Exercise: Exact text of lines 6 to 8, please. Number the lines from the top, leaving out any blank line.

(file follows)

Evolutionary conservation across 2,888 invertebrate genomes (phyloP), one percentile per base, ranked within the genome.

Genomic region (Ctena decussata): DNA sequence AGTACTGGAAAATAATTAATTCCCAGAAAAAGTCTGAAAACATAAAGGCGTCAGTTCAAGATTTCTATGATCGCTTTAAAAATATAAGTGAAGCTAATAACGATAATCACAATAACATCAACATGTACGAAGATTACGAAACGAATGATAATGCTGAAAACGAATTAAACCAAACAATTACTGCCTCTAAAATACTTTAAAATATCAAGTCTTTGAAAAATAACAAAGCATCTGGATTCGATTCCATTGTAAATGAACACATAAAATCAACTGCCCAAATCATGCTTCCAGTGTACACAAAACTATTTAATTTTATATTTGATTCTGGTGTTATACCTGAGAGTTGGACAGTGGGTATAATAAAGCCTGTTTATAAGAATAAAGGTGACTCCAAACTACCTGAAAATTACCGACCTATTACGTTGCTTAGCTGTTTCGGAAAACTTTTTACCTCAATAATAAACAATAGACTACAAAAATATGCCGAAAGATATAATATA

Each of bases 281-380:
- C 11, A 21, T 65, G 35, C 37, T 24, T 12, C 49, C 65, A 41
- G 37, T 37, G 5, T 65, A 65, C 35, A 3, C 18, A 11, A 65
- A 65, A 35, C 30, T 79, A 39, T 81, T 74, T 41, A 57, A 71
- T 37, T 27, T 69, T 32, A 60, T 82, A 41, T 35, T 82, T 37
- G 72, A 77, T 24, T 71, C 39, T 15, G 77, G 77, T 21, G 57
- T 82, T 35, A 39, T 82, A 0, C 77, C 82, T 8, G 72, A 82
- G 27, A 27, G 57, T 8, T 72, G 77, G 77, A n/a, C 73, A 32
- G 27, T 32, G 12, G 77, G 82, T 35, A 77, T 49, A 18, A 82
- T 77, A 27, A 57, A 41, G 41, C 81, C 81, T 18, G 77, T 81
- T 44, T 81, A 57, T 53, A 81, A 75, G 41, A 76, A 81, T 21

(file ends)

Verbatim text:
- A 65, A 35, C 30, T 79, A 39, T 81, T 74, T 41, A 57, A 71
- T 37, T 27, T 69, T 32, A 60, T 82, A 41, T 35, T 82, T 37
- G 72, A 77, T 24, T 71, C 39, T 15, G 77, G 77, T 21, G 57